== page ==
We grabbed some takeout burritos and headed over to SFAI to pick up the shuttle (provided by the city with volunteer drivers), which arrived after some delay, to San Ysidro crossing for the event. It was probably 10-ish by the time we arrived and the staging was well underway.

Seems that somewhere along the line, blue tarps kind of started taking the place of the cardboard, so, for a half-hour or so, it was all about coordinating tarps for maximum coverage, practicing running the corners together for a dry river and then apart for blue.

Quite the festival atmosphere, with mariachi, Buffalo Dancers, a helicopter circling overhead, chanting, much laughter, and a crane with a videographer; the latter was there to capture our simulation of a running river. A gorgeous day, approaching 60° with a few clouds. Santa Fe New Mexican's saying around 1000 participants of all kinds, including the dog that walked on water.

At 10:53 the satellite passed overhead (we were told), so we all held up the blue for a while before and after; then it was turning the brown river blue, in various directions, a few times, following the directions of the organizers on the ridge and the runners with flags along the riverbed. I hope that video's going to be easily available sometime soon, would love to know how it all turned out.

Update: photos and coverage at 350.org

We were back home by about noon, in time to bring Monica and Cheyenne to GCNM's monthly meet and greet. I tackled the leaves that had finally dropped off the apricot tree. A trash barrel and two leaf bags later, I made it over to the greatly diminished crowd. Apparently had totaled 15 Greyhounds at one time, including the new couple in town with the two dogs, one of whom looks like Cheyenne, causing confusion (as it did on this evening's walk) among our neighborhood's dog owners.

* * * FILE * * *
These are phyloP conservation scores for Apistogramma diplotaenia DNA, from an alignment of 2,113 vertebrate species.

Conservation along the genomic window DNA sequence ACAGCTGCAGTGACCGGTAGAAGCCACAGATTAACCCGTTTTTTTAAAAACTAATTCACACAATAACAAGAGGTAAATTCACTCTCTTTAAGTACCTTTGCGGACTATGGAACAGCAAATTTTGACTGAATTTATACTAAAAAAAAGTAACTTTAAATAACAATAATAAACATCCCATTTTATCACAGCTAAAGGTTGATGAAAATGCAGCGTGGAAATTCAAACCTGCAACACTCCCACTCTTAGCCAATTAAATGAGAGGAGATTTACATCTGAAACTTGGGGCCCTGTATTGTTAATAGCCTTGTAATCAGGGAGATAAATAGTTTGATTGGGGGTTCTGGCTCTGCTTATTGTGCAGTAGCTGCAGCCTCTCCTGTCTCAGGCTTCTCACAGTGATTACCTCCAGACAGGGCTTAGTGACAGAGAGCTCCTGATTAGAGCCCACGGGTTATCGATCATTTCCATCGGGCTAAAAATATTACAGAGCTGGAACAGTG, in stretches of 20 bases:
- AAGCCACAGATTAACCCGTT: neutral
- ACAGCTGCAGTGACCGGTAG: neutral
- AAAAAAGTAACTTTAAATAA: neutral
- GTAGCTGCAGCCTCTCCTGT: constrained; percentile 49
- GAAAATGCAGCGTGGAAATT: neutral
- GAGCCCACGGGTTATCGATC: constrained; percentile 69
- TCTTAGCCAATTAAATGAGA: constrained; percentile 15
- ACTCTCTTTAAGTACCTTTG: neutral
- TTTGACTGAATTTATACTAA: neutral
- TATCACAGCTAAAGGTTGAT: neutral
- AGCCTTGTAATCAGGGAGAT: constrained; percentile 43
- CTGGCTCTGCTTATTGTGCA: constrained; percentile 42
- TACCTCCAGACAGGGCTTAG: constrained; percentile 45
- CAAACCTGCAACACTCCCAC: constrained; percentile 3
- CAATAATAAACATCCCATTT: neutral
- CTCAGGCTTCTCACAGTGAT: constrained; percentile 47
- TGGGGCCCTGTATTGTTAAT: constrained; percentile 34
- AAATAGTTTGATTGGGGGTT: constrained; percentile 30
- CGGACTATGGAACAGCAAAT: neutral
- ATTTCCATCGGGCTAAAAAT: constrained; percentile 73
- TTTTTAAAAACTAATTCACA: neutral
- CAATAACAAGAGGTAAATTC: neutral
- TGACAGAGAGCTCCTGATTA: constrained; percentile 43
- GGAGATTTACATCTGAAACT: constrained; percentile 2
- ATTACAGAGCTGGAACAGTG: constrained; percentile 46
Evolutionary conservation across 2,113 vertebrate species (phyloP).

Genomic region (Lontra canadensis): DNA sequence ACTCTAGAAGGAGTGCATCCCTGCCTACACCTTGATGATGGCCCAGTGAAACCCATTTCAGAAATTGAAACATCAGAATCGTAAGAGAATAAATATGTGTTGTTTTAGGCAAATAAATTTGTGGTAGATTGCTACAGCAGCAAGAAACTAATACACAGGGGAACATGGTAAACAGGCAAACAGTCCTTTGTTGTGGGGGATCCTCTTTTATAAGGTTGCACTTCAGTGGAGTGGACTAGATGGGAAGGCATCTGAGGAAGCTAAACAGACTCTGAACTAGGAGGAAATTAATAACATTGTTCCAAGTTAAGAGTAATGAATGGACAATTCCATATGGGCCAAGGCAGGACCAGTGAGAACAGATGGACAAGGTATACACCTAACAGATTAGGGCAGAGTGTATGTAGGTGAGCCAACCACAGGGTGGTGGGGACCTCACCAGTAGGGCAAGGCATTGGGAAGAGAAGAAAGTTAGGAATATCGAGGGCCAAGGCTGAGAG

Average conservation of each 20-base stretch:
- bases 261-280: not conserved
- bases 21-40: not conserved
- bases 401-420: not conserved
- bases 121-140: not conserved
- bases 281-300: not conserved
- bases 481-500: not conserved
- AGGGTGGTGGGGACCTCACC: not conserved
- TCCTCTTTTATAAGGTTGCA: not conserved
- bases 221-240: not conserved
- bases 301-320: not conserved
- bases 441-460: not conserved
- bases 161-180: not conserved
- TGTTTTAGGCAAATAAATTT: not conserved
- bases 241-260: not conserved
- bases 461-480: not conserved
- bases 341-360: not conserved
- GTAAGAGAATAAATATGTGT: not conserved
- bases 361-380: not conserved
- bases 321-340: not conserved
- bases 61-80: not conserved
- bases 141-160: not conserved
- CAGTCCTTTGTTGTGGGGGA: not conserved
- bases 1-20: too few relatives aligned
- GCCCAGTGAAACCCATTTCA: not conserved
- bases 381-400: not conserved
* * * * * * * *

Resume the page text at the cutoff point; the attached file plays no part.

Quiet night in, posole, the makings bought while the oven was broken earlier this week. Chores tomorrow.



The view outside right now.

Bonus: ghostly dog in the snow.


Of Course, a Sunday Walk …

tires a houndie out.


Sunday Houndie Walk

This time of year's rough for me. The early darkness, the cold; as impossible as it seems to believe, I get even grumpier when Daylight Savings Time ends. It takes just about everything I have (and many manufactured projects) to keep myself from just coming home and going to bed, skipping dinner. Especially on Mondays.

It kind of started the first year we had Cheyenne, and was institutionalized last winter: Sunday evening, she and I head out for a big walk.

Over a block, up the street; a short, but steep, climb up to the ridge. Through the open space to the dog park (the irony — a dog park within walking distance where, because of the lack of fencing, she can't go off leash). Down through the park and back up the other side, past the memorial and back into the open space. There's two paths out, and from there at least two routes, so plenty of room for variation depending on the weather and our mood. No girls allowed, except for the dog.

It's become important, this ending to the weekend. Something to look forward to, something that puts an end to the weekend's activities. Something where nothing happens except putting one foot in front of the other. And enjoying the sights and sniffs.

These first few weeks, nice; but winter sets in quickly and the walk gets cold. It's timed to make sure that we still have sun up on the ridge and, hopefully, a bit in the park. Though the sun can warm, the wind blows up on the hill. The park's protected — but dusk lingers, making distinguishing figures in the gloaming difficult; from what I understand, this is the way dogs always see. Through the dark neighborhoods on our way home, the sensible people are inside.

The season's changes become evident. Up through New Year's, it's rough, obvious why we have the holidays to bring us light at that time of year. But soon enough, it may not be warming or even nicer, but the sun's out longer. Still have to skip This American Life to make it, but the progress to the longer days is visible.

I romanticize, I'm sure — we'll be dragging ourselves on this walk soon enough, both bundled up against the cold. Muscling through to the solstice. Maybe we'll enjoy a little a snowstorm or two, maybe watch one just obscuring the mountains. The return to the warm, lit house for the evening's last chores, then dinner, always a welcome treat.